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Geoscience on Film: Of tides and tigers in the world's largest river delta

Doug Prose and his wife, Diane LaMacchia, have produced documentaries showcasing Earth and the geosciences through their nonprofit Earth Images Foundation since 1992. Currently at work on their next project, Prose is blogging for EARTH about the filmmaking process, as well as the work of the scientists they're covering, while on location in India.

07 Apr 2015

Geoscience on Film: Traversing the contours and culture of an ancient delta

Doug Prose and his wife, Diane LaMacchia, have produced documentaries showcasing Earth and the geosciences through their nonprofit Earth Images Foundation since 1992. Currently at work on their next project, Prose is blogging for EARTH about the filmmaking process, as well as the work of the scientists they're covering, while on location in India.

01 Apr 2015

Geoscience on Film: Setting the scene amid extreme tectonic and sedimentary processes

Doug Prose and his wife, Diane LaMacchia, have produced documentaries showcasing Earth and the geosciences through their nonprofit Earth Images Foundation since 1992. Currently at work on their next project, Prose is blogging for EARTH about the filmmaking process, as well as the work of the scientists they're covering, while on location in India.

26 Mar 2015

Twentieth-century warming linked to Pacific trade winds

Earth’s average atmospheric temperature warmed by about 1.3 degrees Celsius over the course of the 20th century. However, the rate of increase during that time was not constant and scientists have been unable to fully explain the timing and pattern of warming. Now, a recent study has identified a correlation between global temperatures and the strength of Pacific trade winds that may help clear up the some of the confusion.

13 Mar 2015

Bare Earth Elements: Past and present directors dissect the future of USGS

The U.S. Geological Survey, including its employees and leadership, have a penchant for self-assessment and an ambition for pragmatic self-improvement. That was on display Thursday, Dec. 18, in San Francisco in an hour-long panel discussion held in conjunction with the annual fall meeting of the American Geophysical Union, and featuring USGS acting director Suzette Kimball along with four of the five most recent past directors and acting directors. The panelists candidly addressed a number of issues, including how USGS has been and should continue adapting to best address its roles in science and public service, as well as internal and external barriers affecting its success in these roles.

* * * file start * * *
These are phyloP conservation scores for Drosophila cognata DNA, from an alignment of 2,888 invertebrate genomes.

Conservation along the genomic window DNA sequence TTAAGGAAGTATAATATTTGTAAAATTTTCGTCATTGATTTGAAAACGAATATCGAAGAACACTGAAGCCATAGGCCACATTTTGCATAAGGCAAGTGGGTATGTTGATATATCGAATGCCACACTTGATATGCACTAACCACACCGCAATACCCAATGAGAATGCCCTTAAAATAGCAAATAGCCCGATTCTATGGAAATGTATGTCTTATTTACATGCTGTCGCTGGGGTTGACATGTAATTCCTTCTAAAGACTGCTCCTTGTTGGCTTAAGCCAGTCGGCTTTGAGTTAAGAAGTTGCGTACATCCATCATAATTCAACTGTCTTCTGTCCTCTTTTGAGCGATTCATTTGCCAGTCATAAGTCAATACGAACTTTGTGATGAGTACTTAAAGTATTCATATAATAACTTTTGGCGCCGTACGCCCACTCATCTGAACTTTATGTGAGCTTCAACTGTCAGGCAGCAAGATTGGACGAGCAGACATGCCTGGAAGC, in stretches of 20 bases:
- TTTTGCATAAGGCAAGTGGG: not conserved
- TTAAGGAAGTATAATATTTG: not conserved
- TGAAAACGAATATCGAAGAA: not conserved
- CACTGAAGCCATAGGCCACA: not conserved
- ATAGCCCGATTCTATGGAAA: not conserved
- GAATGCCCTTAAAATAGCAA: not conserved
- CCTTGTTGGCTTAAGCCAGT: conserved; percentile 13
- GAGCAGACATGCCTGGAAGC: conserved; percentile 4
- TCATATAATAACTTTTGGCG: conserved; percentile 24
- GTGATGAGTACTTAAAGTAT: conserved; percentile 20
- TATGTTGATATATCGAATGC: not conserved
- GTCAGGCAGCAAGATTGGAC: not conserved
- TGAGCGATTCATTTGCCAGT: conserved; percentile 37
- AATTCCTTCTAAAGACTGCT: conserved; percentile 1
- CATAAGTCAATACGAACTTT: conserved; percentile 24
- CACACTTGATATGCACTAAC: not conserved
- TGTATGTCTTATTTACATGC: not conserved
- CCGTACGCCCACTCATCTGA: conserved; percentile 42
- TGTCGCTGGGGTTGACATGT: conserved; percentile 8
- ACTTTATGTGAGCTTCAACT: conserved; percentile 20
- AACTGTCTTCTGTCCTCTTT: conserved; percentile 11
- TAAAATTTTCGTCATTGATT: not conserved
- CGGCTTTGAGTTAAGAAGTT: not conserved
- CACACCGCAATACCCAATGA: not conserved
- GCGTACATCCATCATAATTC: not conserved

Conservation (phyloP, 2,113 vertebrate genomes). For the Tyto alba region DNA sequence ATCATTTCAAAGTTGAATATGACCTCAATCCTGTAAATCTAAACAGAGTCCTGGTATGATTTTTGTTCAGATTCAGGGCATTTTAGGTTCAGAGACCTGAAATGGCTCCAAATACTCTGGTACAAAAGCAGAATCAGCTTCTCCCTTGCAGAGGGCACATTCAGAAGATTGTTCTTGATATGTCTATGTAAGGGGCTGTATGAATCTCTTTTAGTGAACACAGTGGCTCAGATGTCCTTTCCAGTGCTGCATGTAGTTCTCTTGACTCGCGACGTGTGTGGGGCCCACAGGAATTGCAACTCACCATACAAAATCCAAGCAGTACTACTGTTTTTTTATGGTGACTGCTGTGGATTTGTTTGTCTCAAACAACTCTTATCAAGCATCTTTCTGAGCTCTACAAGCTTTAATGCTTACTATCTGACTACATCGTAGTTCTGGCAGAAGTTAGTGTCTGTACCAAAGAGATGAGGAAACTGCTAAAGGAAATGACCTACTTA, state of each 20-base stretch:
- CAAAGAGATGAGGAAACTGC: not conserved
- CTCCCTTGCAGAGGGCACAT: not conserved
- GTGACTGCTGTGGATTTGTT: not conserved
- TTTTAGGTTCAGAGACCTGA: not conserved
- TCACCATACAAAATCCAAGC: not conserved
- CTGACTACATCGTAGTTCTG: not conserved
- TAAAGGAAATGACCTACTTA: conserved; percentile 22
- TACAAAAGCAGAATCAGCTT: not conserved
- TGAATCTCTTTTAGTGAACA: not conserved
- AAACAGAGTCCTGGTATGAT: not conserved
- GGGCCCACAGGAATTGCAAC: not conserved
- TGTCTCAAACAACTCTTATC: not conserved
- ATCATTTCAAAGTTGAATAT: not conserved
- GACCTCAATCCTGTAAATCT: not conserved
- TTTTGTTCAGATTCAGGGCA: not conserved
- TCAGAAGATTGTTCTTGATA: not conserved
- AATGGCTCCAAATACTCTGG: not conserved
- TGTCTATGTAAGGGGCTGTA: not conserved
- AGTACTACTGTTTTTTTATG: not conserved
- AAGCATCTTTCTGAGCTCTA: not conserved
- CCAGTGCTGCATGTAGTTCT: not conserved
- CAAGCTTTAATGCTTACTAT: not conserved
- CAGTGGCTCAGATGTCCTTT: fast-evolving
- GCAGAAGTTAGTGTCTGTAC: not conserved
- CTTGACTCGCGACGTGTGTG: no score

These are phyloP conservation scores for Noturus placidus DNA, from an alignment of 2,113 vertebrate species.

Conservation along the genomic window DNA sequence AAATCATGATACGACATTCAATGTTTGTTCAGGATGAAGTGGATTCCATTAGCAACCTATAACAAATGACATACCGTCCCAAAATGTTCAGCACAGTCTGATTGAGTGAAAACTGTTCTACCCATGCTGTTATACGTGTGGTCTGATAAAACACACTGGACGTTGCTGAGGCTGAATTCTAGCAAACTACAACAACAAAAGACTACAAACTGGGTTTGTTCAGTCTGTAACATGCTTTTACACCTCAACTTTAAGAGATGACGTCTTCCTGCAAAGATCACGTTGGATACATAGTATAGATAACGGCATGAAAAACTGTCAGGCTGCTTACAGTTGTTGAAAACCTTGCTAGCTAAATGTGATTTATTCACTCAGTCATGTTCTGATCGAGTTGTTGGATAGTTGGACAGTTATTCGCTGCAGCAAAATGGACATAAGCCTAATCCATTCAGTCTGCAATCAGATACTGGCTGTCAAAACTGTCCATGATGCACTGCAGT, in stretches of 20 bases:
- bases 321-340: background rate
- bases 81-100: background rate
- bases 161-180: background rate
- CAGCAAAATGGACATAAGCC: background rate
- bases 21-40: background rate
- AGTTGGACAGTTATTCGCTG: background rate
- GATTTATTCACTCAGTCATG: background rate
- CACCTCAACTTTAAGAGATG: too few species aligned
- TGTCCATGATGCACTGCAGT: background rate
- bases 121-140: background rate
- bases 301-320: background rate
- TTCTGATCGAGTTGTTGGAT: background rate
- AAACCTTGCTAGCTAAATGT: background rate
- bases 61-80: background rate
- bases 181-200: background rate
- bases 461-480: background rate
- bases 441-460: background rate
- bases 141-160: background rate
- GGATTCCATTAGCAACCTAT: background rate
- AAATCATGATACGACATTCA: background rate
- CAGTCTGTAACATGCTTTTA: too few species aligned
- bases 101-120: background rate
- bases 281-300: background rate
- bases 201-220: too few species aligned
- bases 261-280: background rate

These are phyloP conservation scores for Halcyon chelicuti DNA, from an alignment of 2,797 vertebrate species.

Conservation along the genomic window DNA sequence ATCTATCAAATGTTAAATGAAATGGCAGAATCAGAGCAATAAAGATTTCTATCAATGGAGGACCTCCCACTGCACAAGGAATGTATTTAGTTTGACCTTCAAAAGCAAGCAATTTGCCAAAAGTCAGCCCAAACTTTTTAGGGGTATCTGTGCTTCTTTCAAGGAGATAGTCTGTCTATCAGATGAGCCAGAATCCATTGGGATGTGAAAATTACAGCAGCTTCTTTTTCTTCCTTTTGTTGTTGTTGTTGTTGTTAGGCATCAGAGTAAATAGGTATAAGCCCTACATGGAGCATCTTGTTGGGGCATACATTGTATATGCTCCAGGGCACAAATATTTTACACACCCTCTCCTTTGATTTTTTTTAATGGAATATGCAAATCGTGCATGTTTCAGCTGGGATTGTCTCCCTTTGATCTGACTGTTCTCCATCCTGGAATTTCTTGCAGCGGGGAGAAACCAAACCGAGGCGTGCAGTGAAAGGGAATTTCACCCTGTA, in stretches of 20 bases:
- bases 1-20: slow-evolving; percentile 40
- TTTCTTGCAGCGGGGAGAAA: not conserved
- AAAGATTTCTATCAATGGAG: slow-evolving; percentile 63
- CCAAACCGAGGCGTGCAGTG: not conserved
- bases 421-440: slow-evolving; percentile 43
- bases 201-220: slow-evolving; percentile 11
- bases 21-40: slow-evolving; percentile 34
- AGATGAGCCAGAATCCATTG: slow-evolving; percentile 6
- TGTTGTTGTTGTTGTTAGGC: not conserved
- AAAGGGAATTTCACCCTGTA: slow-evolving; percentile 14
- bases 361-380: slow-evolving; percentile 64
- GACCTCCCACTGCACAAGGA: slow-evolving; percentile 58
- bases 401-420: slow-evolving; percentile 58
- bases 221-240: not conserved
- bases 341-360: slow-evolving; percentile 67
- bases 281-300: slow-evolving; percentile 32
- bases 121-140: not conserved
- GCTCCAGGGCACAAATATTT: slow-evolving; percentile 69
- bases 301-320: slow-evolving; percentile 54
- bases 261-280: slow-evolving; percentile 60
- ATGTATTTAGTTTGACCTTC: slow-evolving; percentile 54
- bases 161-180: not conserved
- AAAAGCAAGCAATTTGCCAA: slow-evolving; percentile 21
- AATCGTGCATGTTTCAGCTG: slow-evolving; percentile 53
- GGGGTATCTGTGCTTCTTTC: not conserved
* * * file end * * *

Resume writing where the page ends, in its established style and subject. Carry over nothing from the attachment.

22 Dec 2014

High-powered simulation tracks evolution of universe in detail

The universe burst into existence 14.6 billion years ago, and has been expanding ever since. Of course, humans have only been around to glimpse the most recent fraction of stellar history. Now, a new high-powered computer simulation called Illustris, which traces more than 13 billion years of cosmological evolution, is giving scientists and the public alike an armchair view of how things came to look the way they do.

26 Sep 2014

Bare Earth Elements: Search the seafloor firsthand (and live!)

If you’ve ever wanted to take a dive into the ocean depths and explore the seafloor below the waves, but just haven’t had the time (or financing) to build your own deep-sea submersible, here’s another solution. NOAA’s 68-meter Okeanos Explorer — the only federally funded ship dedicated to “solely to exploration” — is currently trolling the Atlantic Ocean on the three-week third leg of a mission dubbed “Our Deepwater Backyard: Exploring Atlantic Canyons and Seamounts 2014,” and it’s offering to take guests along for part of the ride.

24 Sep 2014

Colorado River Basin sees severe groundwater depletion

Over the past 14 years, the Colorado River Basin has experienced its worst drought since precipitation records have been kept, starting in the 1960s. The basin supplies water used for agriculture and in households in seven states, affecting more than 40 million people. In a study recently published in Geophysical Research Letters, researchers have found that the reservoirs that store water in the basin are at record low levels. What’s more, the research shows that in addition to shrinking reservoirs, groundwater is being depleted much faster than previously thought, which could have major implications for the region’s future water security.

24 Sep 2014

Infrasound reveals lava lake levels

The rises and falls of volcanic lava lakes are not easily tracked, especially when the lakes aren’t visible from crater rims. But recently, researchers found a way to monitor the lava lake at Chile’s Villarrica volcano using complementary methods to keep an eye on a feature they can’t always see.

22 Aug 2014

Human-induced earthquakes shake less

Occurrences of earthquakes in the Central and Eastern United States have increased since 2009 — a phenomenon that many scientists attribute to the growing use of hydraulic fracturing for fossil fuel extraction. Most agree that it’s not the fracturing itself, but the reinjection of wastewater into wells for containment beneath the surface that tends to induce seismic activity. Now, new research looking at the effects of induced seismic activity suggests that human-made earthquakes and naturally occurring tectonic earthquakes are felt differently at the surface.

21 Aug 2014

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